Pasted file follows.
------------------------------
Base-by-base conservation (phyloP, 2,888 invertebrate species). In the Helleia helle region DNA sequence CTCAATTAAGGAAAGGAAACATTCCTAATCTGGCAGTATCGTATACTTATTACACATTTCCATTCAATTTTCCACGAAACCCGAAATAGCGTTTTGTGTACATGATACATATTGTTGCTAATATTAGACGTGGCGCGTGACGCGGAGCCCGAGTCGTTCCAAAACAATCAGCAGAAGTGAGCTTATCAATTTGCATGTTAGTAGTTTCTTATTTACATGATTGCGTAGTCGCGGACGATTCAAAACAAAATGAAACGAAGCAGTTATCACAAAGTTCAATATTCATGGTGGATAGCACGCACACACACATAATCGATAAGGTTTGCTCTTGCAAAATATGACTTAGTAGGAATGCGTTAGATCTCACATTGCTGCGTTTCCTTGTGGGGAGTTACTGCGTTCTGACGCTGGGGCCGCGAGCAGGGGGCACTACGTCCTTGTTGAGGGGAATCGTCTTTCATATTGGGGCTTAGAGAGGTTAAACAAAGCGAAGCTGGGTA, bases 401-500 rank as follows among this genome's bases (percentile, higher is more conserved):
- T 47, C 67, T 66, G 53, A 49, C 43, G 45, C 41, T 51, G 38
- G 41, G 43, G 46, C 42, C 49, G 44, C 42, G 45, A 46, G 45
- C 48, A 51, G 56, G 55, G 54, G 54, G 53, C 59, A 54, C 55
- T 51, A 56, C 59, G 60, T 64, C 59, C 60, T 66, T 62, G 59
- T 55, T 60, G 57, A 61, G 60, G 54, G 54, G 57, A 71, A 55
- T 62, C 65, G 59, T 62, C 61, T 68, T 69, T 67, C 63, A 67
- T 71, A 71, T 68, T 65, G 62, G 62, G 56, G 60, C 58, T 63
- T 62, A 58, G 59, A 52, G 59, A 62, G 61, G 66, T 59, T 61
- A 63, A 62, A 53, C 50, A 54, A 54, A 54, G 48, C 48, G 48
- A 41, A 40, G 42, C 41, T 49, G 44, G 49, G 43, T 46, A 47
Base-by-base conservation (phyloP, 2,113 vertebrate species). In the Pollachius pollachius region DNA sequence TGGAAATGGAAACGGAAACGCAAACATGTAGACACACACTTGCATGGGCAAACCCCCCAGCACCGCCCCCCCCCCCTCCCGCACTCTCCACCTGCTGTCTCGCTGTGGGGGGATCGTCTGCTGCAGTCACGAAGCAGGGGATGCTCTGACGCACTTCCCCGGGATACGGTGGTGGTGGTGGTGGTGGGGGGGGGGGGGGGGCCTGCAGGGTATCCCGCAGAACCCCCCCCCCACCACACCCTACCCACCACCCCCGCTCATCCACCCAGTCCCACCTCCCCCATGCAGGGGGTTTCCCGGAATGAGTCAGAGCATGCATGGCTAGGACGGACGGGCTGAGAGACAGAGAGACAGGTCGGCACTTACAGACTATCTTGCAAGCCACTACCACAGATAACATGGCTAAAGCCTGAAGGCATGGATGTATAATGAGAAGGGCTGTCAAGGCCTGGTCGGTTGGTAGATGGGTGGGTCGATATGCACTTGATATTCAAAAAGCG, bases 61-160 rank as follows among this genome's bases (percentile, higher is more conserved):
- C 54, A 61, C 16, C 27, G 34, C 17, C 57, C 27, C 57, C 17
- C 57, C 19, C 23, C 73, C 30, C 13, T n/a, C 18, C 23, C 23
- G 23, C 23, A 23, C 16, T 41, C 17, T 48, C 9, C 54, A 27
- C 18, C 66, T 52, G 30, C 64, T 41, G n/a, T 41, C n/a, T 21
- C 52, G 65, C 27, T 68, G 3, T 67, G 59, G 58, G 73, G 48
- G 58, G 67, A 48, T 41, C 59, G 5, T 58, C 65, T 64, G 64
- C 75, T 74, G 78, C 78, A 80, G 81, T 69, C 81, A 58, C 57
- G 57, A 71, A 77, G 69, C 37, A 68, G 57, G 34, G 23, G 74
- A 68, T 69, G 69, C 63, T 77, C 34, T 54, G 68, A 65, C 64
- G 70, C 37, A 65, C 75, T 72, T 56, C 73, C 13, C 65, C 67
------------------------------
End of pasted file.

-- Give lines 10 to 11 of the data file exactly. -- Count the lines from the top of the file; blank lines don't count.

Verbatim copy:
- A 63, A 62, A 53, C 50, A 54, A 54, A 54, G 48, C 48, G 48
- A 41, A 40, G 42, C 41, T 49, G 44, G 49, G 43, T 46, A 47